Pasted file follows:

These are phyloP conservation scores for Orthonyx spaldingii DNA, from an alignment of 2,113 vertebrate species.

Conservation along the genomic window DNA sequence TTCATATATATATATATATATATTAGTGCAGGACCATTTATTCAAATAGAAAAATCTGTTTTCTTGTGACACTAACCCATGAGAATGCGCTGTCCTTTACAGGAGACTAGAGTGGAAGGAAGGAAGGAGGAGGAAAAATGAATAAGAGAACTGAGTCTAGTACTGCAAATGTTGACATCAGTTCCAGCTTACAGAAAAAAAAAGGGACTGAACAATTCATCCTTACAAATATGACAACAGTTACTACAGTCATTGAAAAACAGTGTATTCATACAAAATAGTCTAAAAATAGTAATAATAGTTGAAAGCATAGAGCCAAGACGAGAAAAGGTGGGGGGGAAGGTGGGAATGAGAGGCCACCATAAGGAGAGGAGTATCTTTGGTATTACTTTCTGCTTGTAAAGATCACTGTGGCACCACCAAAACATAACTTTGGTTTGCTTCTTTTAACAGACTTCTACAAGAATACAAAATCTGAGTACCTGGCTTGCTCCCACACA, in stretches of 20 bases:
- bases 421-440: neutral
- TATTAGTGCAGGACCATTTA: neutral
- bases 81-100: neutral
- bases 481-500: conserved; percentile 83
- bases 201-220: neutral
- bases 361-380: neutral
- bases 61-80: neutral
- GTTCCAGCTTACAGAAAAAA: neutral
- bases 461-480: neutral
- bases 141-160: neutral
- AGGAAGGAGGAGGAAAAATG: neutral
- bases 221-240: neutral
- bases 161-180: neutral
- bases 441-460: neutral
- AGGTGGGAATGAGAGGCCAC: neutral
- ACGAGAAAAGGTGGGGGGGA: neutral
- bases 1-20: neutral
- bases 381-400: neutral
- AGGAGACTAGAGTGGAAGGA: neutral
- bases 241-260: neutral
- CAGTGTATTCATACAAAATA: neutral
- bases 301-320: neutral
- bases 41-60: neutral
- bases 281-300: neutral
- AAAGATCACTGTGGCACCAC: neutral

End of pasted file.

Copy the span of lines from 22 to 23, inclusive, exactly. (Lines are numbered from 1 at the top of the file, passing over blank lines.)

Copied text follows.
- bases 241-260: neutral
- CAGTGTATTCATACAAAATA: neutral